The agreement would set a potentially cancerous precedent for the Forest Service, putting into land-bank status the 191 million acres of forest it manages. Dangerous also is the fallacy that the proposal solves the Hopi-Navajo dispute. As residents on both reservations study its terms, the number of dissidents grows.
"This is tantamount to the sale and exchange of land," says Albuquerque attorney Frances Jue, hired by a handful of tribal villages called the Second Mesa Hopis, which felt left out of the negotiations. Jue says giving the Navajo squatters 75-year leases to their settlements simply postpones the problem.
Actually, many Navajos agree. A council resolution maintains that the 1974 partition lines were arbitrarily drawn. Having lived under squalid conditions on the disputed land for years, the resistors are reluctant to embrace the lease concept. And Patterson Joe, an attorney for the Navajo Nation, warns that the agreement allows leases only for the Navajo families who have lived year-round in the same dwellings.
Hopi Tribal Council Treasurer Wilma Himel, a First Mesa resident, says, "I've camped on that forest land, and it's beautiful--lots of aspen and ponderosa. But what are the economic gains to the Hopi if we get all that land? People like me would have to travel 150 miles to benefit. My position is, let's take away the carrot and analyze what this would do to us. The lease is for 75 years--minimum. And the Hopi have agreed to provide the Navajo running water, electricity, roads, sewers. There are Hopi people who don't have this themselves."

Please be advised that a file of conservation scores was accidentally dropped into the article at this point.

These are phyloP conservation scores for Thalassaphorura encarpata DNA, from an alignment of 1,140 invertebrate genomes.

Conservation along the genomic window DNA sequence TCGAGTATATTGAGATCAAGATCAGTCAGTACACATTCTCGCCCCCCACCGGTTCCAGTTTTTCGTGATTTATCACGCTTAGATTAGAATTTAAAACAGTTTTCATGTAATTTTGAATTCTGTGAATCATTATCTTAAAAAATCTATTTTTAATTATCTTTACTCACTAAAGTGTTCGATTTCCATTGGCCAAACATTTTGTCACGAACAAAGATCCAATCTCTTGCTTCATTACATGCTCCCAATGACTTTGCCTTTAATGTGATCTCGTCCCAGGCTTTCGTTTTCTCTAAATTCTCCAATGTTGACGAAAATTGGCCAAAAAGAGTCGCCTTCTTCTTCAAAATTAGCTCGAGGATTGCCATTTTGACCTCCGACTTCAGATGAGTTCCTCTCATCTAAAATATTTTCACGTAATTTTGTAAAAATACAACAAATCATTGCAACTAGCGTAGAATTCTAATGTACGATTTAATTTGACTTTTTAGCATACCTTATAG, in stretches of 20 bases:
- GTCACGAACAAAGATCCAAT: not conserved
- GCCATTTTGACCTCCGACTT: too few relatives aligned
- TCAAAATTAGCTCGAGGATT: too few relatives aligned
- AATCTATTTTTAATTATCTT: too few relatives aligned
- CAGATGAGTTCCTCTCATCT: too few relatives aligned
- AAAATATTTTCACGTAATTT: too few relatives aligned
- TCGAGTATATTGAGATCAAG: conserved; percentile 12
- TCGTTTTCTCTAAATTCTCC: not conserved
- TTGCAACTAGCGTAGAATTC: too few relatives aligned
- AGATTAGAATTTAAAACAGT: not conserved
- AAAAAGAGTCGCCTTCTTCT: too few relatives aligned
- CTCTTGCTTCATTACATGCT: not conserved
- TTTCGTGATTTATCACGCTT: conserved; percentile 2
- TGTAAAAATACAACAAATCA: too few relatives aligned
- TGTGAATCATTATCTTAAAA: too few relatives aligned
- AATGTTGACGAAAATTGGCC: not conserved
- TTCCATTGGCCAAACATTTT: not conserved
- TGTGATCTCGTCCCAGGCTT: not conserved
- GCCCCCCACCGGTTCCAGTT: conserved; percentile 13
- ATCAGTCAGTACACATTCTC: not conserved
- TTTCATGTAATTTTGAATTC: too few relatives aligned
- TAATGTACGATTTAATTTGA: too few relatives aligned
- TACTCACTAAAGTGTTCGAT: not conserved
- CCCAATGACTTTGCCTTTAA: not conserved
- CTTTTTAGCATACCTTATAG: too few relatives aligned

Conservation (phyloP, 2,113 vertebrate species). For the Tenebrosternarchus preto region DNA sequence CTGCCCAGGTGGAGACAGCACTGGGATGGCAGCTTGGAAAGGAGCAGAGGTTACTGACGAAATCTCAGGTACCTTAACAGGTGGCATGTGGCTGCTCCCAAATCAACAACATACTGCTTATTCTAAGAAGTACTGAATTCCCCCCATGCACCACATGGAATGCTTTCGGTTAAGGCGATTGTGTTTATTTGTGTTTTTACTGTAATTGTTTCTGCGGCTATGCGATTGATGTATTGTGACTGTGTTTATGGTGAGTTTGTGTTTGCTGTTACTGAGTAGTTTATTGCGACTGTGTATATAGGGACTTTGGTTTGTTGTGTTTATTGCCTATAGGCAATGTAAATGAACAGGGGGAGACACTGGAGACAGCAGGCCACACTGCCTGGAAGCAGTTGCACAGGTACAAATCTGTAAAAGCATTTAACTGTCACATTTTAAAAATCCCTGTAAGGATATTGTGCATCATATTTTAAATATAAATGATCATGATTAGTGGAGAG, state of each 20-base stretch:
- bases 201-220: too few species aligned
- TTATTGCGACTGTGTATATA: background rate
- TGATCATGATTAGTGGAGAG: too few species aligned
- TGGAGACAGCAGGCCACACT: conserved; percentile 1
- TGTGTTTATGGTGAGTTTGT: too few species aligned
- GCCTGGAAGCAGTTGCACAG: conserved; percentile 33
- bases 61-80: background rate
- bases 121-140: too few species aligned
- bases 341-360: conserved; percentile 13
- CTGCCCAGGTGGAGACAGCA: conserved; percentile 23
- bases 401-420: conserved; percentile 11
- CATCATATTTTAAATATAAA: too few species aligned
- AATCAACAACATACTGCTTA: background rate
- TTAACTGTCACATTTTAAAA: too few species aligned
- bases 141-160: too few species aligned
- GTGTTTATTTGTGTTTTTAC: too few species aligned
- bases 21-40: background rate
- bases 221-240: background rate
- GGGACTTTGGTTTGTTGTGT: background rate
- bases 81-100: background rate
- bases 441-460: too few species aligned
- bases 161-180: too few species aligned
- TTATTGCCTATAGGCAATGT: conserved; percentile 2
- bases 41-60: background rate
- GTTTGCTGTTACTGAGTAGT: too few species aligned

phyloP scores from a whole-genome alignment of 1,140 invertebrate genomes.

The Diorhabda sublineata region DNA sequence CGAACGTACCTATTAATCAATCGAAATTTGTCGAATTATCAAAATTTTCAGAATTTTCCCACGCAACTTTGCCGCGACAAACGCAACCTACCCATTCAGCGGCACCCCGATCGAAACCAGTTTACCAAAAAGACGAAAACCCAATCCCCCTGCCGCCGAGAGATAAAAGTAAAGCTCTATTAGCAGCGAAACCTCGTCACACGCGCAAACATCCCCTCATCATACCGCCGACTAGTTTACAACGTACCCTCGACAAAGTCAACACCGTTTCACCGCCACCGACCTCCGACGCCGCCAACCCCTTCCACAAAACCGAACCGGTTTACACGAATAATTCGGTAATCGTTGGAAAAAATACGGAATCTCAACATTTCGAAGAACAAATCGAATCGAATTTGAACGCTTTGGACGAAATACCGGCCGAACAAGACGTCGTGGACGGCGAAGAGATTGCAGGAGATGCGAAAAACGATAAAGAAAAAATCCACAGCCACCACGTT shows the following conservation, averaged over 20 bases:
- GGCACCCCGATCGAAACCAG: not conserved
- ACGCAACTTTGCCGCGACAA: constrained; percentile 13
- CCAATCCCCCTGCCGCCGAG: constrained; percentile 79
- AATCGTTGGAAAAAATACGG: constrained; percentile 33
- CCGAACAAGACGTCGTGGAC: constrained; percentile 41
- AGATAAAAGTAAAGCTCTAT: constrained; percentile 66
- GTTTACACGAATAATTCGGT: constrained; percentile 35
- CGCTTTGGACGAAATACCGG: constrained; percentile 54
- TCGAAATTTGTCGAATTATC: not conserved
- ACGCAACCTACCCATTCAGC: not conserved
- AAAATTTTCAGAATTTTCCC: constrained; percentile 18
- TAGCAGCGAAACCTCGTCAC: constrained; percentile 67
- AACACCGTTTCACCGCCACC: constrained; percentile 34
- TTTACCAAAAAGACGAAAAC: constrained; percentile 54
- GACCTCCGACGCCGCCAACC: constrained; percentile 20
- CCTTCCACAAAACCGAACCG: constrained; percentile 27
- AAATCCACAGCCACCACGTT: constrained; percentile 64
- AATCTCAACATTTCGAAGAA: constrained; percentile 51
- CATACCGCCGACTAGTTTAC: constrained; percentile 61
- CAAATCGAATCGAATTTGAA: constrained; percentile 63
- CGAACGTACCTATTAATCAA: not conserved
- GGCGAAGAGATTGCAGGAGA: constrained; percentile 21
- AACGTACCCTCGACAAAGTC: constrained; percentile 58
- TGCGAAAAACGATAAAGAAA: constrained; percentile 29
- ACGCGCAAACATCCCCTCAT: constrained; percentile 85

Himel, one of about 30 Hopis allowed to attend meetings kept secret from the public for 17 months, continues: "The number-one reason I'm opposed to this is that the proposal was rushed through with a non-representative forum. I never felt we needed to go outside rather than work from within. At a meeting last September, |U.S. Magistrate Judge Harry R.~ McCue and |Hopi Chairman Vernon~ Masayesva were taking questions. I wanted to see a map of the lands involved--not what we were getting, but what we were losing. I asked how many acres the Navajos occupied, where they were, how many families lived there, and I wanted to know what other areas were available. I was not given direct answers. There was insufficient information available to me, not to mention to the 8,000 Hopis who couldn't attend."